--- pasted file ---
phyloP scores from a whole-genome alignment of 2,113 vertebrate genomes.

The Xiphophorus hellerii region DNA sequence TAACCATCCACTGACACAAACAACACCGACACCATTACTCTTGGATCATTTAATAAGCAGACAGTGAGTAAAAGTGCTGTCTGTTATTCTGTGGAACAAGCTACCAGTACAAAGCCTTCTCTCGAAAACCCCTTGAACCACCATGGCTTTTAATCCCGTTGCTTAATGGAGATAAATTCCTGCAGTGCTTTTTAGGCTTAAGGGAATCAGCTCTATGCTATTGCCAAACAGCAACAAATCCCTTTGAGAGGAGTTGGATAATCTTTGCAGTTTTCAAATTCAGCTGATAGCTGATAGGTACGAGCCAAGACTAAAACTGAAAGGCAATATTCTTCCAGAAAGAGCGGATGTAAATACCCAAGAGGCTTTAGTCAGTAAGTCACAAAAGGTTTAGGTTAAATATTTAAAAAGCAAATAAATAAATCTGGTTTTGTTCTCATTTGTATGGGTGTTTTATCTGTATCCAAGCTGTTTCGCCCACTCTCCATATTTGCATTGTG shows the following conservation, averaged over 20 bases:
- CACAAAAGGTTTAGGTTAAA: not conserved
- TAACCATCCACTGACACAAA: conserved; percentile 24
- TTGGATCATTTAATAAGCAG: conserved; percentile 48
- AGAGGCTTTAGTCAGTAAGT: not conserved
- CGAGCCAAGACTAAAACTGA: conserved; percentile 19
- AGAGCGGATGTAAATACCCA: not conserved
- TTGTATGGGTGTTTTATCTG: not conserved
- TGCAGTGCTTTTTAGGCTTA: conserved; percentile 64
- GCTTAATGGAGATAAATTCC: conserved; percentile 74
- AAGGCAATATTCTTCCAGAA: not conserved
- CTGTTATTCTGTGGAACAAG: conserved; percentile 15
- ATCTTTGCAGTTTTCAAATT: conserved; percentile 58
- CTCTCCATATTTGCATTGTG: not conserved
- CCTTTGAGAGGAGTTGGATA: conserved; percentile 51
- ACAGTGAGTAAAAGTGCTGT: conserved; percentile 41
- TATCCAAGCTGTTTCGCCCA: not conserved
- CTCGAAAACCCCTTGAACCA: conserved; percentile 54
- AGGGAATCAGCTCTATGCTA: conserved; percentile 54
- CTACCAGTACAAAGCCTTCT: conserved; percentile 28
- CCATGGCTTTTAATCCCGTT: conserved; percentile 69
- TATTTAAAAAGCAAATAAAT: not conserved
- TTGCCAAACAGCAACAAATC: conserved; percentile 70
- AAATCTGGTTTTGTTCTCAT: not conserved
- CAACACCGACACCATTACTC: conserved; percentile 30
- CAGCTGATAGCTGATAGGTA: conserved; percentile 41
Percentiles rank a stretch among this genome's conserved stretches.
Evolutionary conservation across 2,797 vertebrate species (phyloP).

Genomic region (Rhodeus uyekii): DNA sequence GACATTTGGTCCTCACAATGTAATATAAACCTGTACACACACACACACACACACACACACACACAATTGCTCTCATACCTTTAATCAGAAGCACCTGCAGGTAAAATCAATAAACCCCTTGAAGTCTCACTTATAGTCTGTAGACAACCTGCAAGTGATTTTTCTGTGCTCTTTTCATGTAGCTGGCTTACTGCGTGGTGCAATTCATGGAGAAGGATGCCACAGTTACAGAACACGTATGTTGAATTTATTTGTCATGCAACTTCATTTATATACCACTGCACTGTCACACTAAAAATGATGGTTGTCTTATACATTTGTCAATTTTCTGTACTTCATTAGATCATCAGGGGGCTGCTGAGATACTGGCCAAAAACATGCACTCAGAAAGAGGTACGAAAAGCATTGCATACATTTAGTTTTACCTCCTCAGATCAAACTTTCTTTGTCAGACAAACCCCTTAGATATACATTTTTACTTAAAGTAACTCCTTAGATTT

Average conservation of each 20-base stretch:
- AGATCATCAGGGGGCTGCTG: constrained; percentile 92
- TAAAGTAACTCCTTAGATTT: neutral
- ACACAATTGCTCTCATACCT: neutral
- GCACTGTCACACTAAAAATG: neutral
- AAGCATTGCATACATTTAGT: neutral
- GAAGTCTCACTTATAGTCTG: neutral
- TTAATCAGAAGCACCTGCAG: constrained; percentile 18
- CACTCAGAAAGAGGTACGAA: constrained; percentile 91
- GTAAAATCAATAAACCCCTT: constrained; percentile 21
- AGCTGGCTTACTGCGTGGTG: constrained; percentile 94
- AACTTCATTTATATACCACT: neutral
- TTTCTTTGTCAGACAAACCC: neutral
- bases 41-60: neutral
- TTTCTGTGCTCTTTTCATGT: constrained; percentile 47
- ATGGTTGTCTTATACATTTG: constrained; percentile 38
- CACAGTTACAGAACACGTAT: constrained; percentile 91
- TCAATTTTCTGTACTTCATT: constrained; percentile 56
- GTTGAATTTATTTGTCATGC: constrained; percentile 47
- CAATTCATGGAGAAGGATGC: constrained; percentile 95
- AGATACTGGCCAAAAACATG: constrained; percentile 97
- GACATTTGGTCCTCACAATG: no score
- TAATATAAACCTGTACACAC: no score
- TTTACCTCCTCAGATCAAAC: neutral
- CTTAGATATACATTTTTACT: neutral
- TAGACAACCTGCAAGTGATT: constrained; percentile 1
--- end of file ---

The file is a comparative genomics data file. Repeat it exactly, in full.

phyloP scores from a whole-genome alignment of 2,113 vertebrate genomes.

The Xiphophorus hellerii region DNA sequence TAACCATCCACTGACACAAACAACACCGACACCATTACTCTTGGATCATTTAATAAGCAGACAGTGAGTAAAAGTGCTGTCTGTTATTCTGTGGAACAAGCTACCAGTACAAAGCCTTCTCTCGAAAACCCCTTGAACCACCATGGCTTTTAATCCCGTTGCTTAATGGAGATAAATTCCTGCAGTGCTTTTTAGGCTTAAGGGAATCAGCTCTATGCTATTGCCAAACAGCAACAAATCCCTTTGAGAGGAGTTGGATAATCTTTGCAGTTTTCAAATTCAGCTGATAGCTGATAGGTACGAGCCAAGACTAAAACTGAAAGGCAATATTCTTCCAGAAAGAGCGGATGTAAATACCCAAGAGGCTTTAGTCAGTAAGTCACAAAAGGTTTAGGTTAAATATTTAAAAAGCAAATAAATAAATCTGGTTTTGTTCTCATTTGTATGGGTGTTTTATCTGTATCCAAGCTGTTTCGCCCACTCTCCATATTTGCATTGTG shows the following conservation, averaged over 20 bases:
- CACAAAAGGTTTAGGTTAAA: not conserved
- TAACCATCCACTGACACAAA: conserved; percentile 24
- TTGGATCATTTAATAAGCAG: conserved; percentile 48
- AGAGGCTTTAGTCAGTAAGT: not conserved
- CGAGCCAAGACTAAAACTGA: conserved; percentile 19
- AGAGCGGATGTAAATACCCA: not conserved
- TTGTATGGGTGTTTTATCTG: not conserved
- TGCAGTGCTTTTTAGGCTTA: conserved; percentile 64
- GCTTAATGGAGATAAATTCC: conserved; percentile 74
- AAGGCAATATTCTTCCAGAA: not conserved
- CTGTTATTCTGTGGAACAAG: conserved; percentile 15
- ATCTTTGCAGTTTTCAAATT: conserved; percentile 58
- CTCTCCATATTTGCATTGTG: not conserved
- CCTTTGAGAGGAGTTGGATA: conserved; percentile 51
- ACAGTGAGTAAAAGTGCTGT: conserved; percentile 41
- TATCCAAGCTGTTTCGCCCA: not conserved
- CTCGAAAACCCCTTGAACCA: conserved; percentile 54
- AGGGAATCAGCTCTATGCTA: conserved; percentile 54
- CTACCAGTACAAAGCCTTCT: conserved; percentile 28
- CCATGGCTTTTAATCCCGTT: conserved; percentile 69
- TATTTAAAAAGCAAATAAAT: not conserved
- TTGCCAAACAGCAACAAATC: conserved; percentile 70
- AAATCTGGTTTTGTTCTCAT: not conserved
- CAACACCGACACCATTACTC: conserved; percentile 30
- CAGCTGATAGCTGATAGGTA: conserved; percentile 41
Percentiles rank a stretch among this genome's conserved stretches.
Evolutionary conservation across 2,797 vertebrate species (phyloP).

Genomic region (Rhodeus uyekii): DNA sequence GACATTTGGTCCTCACAATGTAATATAAACCTGTACACACACACACACACACACACACACACACAATTGCTCTCATACCTTTAATCAGAAGCACCTGCAGGTAAAATCAATAAACCCCTTGAAGTCTCACTTATAGTCTGTAGACAACCTGCAAGTGATTTTTCTGTGCTCTTTTCATGTAGCTGGCTTACTGCGTGGTGCAATTCATGGAGAAGGATGCCACAGTTACAGAACACGTATGTTGAATTTATTTGTCATGCAACTTCATTTATATACCACTGCACTGTCACACTAAAAATGATGGTTGTCTTATACATTTGTCAATTTTCTGTACTTCATTAGATCATCAGGGGGCTGCTGAGATACTGGCCAAAAACATGCACTCAGAAAGAGGTACGAAAAGCATTGCATACATTTAGTTTTACCTCCTCAGATCAAACTTTCTTTGTCAGACAAACCCCTTAGATATACATTTTTACTTAAAGTAACTCCTTAGATTT

Average conservation of each 20-base stretch:
- AGATCATCAGGGGGCTGCTG: constrained; percentile 92
- TAAAGTAACTCCTTAGATTT: neutral
- ACACAATTGCTCTCATACCT: neutral
- GCACTGTCACACTAAAAATG: neutral
- AAGCATTGCATACATTTAGT: neutral
- GAAGTCTCACTTATAGTCTG: neutral
- TTAATCAGAAGCACCTGCAG: constrained; percentile 18
- CACTCAGAAAGAGGTACGAA: constrained; percentile 91
- GTAAAATCAATAAACCCCTT: constrained; percentile 21
- AGCTGGCTTACTGCGTGGTG: constrained; percentile 94
- AACTTCATTTATATACCACT: neutral
- TTTCTTTGTCAGACAAACCC: neutral
- bases 41-60: neutral
- TTTCTGTGCTCTTTTCATGT: constrained; percentile 47
- ATGGTTGTCTTATACATTTG: constrained; percentile 38
- CACAGTTACAGAACACGTAT: constrained; percentile 91
- TCAATTTTCTGTACTTCATT: constrained; percentile 56
- GTTGAATTTATTTGTCATGC: constrained; percentile 47
- CAATTCATGGAGAAGGATGC: constrained; percentile 95
- AGATACTGGCCAAAAACATG: constrained; percentile 97
- GACATTTGGTCCTCACAATG: no score
- TAATATAAACCTGTACACAC: no score
- TTTACCTCCTCAGATCAAAC: neutral
- CTTAGATATACATTTTTACT: neutral
- TAGACAACCTGCAAGTGATT: constrained; percentile 1